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Scraping dev.to with Puppeteer: Devices and Search

damcosset profile image Damien Cosset ・5 min read

Introduction

In the last article, we started to use puppeteer in a little command line application. We took screenshots, simulated clicks and generate PDFs. In this second article, we'll keep building on the application we started. This time, we will add the following functionalities:

  • Given a device, we will take a screenshot of the dev.to homepage displayed on that device.
  • Given a search query, we will retrieve the articles' titles,authors, reactions and comments displayed on dev.to.

Screenshot devices

First, let's create a folder called screenshots-devices, where we will store the screenshots.

So, the concept is the following: Puppeteer provides a list of devices on which we can view how our application will look like.

First, let's add our case in our switch statement to handle our new functionality. The function will be called getScreenshotDevice. The argument we'll use in the command line will be getScreenDevice.

switch (process.argv[2]) {
    case 'getScreen':
        getScreenshot(process.argv[3])
        break
    case 'getPDF':
        getPDF(process.argv[3])
        break
    case 'getScreenDevice':
        getScreenshotDevice(process.argv[3])
        break
    default:
        console.log('Wrong argument!')
}

We now need to create the getScreenshotDevice function.

const getScreenshotDevice = async device => {
    try {
        const d = puppeteer.devices[device]
        const browser = await puppeteer.launch()
        const page = await browser.newPage()
        await page.emulate(d)
        await page.goto('https://dev.to')
        await page.screenshot({
            path: `screenshots-devices/${device}.png`,
            fullPage: true
        })
        await browser.close()
    } catch (e) {
        console.log(e)
    }
}

The function takes one argument, the device where we want to display the dev.to homepage. The devices we can use with puppeteer can be found with puppeteer.devices. Some examples:

  • iPhone 6
  • iPhone X
  • iPad
  • Pixel 2 landscape

All the devices supported can be found here.

After retrieving the proper device informations from puppeteer, we use page.emulate(device) to make sure puppeteer is using the proper device. After that, this is pretty much the same thing we use for the other screenshots functionalities. We just save the result in a different folder.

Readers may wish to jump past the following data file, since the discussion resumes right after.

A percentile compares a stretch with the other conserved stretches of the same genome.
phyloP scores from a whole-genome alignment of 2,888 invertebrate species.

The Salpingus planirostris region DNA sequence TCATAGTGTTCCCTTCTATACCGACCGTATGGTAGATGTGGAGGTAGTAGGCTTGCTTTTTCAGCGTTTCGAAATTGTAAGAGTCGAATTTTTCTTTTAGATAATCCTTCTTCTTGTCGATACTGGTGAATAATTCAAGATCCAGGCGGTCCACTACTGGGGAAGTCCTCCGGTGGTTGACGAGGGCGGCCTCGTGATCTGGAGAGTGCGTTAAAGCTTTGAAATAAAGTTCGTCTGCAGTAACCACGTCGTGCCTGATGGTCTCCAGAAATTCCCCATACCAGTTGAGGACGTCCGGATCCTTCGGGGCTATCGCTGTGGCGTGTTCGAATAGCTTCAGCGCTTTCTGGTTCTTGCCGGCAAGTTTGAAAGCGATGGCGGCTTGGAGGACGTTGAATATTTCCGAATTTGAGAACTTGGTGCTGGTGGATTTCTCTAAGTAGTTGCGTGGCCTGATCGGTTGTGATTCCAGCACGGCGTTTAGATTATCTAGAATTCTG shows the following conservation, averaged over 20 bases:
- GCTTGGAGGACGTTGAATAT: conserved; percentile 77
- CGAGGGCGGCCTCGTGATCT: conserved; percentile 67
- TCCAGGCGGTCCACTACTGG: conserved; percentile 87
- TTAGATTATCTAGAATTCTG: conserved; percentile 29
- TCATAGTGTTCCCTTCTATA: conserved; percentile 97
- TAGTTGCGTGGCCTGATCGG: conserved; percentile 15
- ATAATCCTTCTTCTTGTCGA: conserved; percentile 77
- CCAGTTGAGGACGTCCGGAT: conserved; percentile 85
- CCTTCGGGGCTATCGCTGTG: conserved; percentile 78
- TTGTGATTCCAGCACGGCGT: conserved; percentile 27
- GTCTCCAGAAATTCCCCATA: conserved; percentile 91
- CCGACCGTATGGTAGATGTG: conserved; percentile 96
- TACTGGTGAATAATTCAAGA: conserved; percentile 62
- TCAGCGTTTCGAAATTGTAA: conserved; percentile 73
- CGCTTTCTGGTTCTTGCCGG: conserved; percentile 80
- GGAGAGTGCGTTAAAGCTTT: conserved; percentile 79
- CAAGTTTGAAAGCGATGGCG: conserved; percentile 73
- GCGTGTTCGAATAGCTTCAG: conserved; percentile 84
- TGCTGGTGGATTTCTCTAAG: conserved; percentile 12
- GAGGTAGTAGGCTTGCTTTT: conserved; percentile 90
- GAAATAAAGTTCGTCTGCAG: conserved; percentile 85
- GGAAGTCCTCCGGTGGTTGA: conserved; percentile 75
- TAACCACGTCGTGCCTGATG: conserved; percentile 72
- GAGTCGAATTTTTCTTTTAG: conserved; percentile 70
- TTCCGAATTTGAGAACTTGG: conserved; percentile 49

Note: As you can see, some devices have a space in their label. To make sure the entire label will be considered as one argument in our command line, we need to use quotes. Of course, if the label is a single word, quotes can be omitted.

node index.js getScreenDevice 'iPhone X'
node index.js getScreenDevice 'iPhone 6'
node index.js getScreenDevice iPad
node index.js getScreenDevice 'Pixel 2 landscape'

By running those commands, you'll get a screenshot of the dev.to homepage on the device specified. This can be a great little tool to see how your application is displayed on a particular device.

Search query

This time, we will give our tool a string and use it as a search query in dev.to. We will then retrieve the informations the search query returned on dev.to.

What we'll do:

  • Get a string query from the user
  • Travel to dev.to/search?q=myStringQuery
  • Read the elements displayed

So, first things first, we need to add a special case to handle the proper argument. Let's call it query and call the function getQueryResults.

switch (process.argv[2]) {
    case 'getScreen':
        getScreenshot(process.argv[3])
        break
    case 'getPDF':
        getPDF(process.argv[3])
        break
    case 'getScreenDevice':
        getScreenshotDevice(process.argv[3])
        break
    case 'query':
        getQueryResults(process.argv.slice(3))
        break
    default:
        console.log('Wrong argument!')
}

Notice that we give process.argv.slice(3) as the function argument. Just like the devices before, I want to be able to use several words in my search query. There are two ways we can do that:

  • Put the words inside quotes, like we did before.
  • Put all the words in an array by using slice.

This time, we'll group all the words given in the command line after the query command in an array.

So, let's create our getQueryResults function.